The change in direction, tonally, is also difficult to judge yet. While I’m all for the idea of Jessica scaling down and doing the more straightforward superhero thing like a Spiderman or Daredevil, it does also feel like it’s reducing the caliber of her character somewhat. We already have characters filling that quota in their solo titles, and in fact with both Silk and Spider-Gwen, for example, we’ve got brand new characters filling that quota.
And speaking of Silk and Gwen, it feels like the shift in both tone and look for Jessica in Spiderwoman #5 is also shoe-horning her into the same vibe as both those other characters and titles, making her seem younger both in style and literally in appearance too (she literally looks about ten years younger in #5 to what she looked like in #4).
All of that being said, I am enjoying this run – revamp and all.
This Jessica of Spiderwoman #5 feels more young and hipster, with the motorbike and the trendy shades and everything else: and, as a new beginning, it works – it’s good fun.
Spiderwoman #5 sets up a vaguely intriguing new scenario and gives us a different take on things. All these issues are colorful, visually engaging, and they have a bright vibe to them, a spring in the step. And I’m actually pretty hooked. By the way, Spiderwoman #7 has a super-cool, retro-max cover that looks like something out of the 70s. That cover needs posterising immediately.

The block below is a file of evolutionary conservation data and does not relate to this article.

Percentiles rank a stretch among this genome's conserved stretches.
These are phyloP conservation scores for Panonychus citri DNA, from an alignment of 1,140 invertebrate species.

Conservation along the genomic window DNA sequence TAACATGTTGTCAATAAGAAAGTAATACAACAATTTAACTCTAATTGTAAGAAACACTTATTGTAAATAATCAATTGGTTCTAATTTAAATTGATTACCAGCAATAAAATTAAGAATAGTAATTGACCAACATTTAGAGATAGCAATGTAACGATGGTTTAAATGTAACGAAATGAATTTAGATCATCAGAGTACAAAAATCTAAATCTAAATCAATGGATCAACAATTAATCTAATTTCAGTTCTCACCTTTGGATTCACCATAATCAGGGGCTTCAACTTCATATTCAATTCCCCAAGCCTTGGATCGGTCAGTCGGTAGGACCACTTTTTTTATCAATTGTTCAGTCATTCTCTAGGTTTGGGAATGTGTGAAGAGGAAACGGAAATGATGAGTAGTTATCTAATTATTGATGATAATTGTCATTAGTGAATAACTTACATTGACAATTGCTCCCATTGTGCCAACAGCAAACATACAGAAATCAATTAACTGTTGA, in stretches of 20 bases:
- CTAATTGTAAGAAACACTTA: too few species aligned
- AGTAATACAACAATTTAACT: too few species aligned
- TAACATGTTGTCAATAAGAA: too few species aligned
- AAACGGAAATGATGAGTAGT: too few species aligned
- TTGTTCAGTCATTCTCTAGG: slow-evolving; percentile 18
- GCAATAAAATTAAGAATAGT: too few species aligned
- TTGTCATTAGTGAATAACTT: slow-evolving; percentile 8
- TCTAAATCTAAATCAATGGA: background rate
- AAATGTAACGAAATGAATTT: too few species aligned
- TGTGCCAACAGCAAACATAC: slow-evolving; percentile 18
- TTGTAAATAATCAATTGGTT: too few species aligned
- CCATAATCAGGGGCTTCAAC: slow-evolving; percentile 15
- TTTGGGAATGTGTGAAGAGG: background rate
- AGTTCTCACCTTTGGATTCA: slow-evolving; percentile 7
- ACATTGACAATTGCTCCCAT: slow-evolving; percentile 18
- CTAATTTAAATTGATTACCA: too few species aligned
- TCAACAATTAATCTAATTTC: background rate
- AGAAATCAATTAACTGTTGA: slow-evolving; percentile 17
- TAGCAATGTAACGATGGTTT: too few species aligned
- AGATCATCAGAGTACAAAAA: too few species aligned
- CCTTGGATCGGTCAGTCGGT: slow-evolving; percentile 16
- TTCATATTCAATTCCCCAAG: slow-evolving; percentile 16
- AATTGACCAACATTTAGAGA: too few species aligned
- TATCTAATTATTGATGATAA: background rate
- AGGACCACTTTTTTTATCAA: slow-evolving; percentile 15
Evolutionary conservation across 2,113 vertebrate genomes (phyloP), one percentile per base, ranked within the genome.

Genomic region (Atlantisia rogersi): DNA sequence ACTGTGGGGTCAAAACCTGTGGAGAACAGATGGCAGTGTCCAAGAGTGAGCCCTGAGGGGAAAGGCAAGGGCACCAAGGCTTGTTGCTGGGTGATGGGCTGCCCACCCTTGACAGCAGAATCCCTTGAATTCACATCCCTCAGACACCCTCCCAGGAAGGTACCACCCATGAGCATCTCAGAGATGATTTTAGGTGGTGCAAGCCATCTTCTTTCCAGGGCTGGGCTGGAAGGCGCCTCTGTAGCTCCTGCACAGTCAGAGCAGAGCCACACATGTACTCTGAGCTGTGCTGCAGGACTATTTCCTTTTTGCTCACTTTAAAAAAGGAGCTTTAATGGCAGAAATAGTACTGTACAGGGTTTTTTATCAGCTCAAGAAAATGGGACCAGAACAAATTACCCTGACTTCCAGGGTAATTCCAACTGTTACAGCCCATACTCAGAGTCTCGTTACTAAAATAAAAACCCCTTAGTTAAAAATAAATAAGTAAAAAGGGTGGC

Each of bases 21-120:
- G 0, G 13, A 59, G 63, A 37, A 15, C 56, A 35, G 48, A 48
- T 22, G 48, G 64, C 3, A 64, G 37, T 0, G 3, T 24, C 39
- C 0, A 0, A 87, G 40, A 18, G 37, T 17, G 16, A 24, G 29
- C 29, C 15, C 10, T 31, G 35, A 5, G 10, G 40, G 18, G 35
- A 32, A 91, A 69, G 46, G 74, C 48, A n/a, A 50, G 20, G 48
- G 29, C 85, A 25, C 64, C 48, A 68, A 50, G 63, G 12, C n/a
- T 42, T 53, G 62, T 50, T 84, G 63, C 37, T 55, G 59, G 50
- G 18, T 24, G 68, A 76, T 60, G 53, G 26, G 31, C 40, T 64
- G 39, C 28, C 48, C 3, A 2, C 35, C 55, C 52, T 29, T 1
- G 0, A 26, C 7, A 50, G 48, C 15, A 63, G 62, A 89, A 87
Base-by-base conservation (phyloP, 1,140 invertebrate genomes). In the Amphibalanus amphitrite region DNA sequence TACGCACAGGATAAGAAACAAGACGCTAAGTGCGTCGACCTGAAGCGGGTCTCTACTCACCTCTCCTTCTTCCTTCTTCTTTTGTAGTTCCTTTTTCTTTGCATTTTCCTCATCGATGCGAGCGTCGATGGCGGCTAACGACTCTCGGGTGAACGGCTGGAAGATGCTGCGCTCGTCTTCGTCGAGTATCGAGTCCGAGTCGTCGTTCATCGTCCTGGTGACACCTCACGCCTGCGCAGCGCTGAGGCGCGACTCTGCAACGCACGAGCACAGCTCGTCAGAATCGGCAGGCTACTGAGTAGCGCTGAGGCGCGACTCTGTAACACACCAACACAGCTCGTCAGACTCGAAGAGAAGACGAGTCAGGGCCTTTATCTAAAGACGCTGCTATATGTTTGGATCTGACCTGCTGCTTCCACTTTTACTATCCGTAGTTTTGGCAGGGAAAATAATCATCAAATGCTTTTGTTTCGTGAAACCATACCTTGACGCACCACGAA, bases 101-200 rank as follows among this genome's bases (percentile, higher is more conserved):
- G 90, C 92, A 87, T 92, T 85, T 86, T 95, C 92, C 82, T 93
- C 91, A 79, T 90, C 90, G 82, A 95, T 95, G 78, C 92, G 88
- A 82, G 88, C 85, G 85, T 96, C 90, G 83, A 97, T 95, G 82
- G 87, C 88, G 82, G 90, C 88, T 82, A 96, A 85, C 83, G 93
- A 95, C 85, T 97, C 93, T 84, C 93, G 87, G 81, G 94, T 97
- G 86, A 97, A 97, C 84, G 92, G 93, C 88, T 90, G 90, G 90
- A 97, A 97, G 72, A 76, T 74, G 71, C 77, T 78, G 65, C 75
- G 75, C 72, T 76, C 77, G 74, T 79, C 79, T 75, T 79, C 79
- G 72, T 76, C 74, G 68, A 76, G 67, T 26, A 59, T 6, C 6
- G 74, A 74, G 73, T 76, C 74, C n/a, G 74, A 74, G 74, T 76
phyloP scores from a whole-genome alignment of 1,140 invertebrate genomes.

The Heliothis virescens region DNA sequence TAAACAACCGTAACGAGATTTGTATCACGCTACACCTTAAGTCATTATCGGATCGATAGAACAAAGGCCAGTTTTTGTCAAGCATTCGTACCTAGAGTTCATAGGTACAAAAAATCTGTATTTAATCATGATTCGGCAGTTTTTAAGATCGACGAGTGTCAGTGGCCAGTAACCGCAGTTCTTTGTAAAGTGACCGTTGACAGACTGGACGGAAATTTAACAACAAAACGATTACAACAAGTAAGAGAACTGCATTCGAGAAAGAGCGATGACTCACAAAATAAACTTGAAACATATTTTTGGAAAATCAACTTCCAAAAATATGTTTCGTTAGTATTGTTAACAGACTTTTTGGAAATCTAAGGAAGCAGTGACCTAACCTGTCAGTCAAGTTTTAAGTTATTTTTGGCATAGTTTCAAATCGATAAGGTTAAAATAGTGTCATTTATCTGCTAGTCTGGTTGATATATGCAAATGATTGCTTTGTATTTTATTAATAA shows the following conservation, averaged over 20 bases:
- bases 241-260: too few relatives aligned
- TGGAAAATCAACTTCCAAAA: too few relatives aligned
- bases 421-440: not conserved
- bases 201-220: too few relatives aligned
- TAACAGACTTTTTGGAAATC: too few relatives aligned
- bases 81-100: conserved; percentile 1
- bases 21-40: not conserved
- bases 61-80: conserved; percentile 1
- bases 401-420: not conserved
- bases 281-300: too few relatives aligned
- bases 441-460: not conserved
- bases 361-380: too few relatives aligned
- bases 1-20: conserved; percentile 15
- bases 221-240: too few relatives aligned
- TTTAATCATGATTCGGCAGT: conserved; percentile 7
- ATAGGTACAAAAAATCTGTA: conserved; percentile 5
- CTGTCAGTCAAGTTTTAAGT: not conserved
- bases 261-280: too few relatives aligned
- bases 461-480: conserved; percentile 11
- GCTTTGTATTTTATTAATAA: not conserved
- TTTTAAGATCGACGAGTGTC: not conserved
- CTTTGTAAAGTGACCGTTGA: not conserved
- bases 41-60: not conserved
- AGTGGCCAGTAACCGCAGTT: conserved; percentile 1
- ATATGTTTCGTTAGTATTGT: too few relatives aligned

#6 and #7 are enjoyable, entirely readable affairs too, though the interest level isn’t quite as high as in the opening issues. Again, I totally get the idea of scaling down Jessica’s lot in life for a while, taking things to a more Daredevil style, street-level business; and there are some fun moments scattered about these issues. What also works quite well in this scenario is that Jess is clearly ill-at-ease adjusting to this state of affairs and also that she has a palpable distaste for all of it, expressed through her typically dry, sarcastic attitude every step of the way.
The sense is that she isn’t enjoying any of this and probably even considers it somewhat beneath her. That actually continues to help quite a bit, as I too can’t help but feel she’s built for bigger things than chasing after third or fourth tier villains.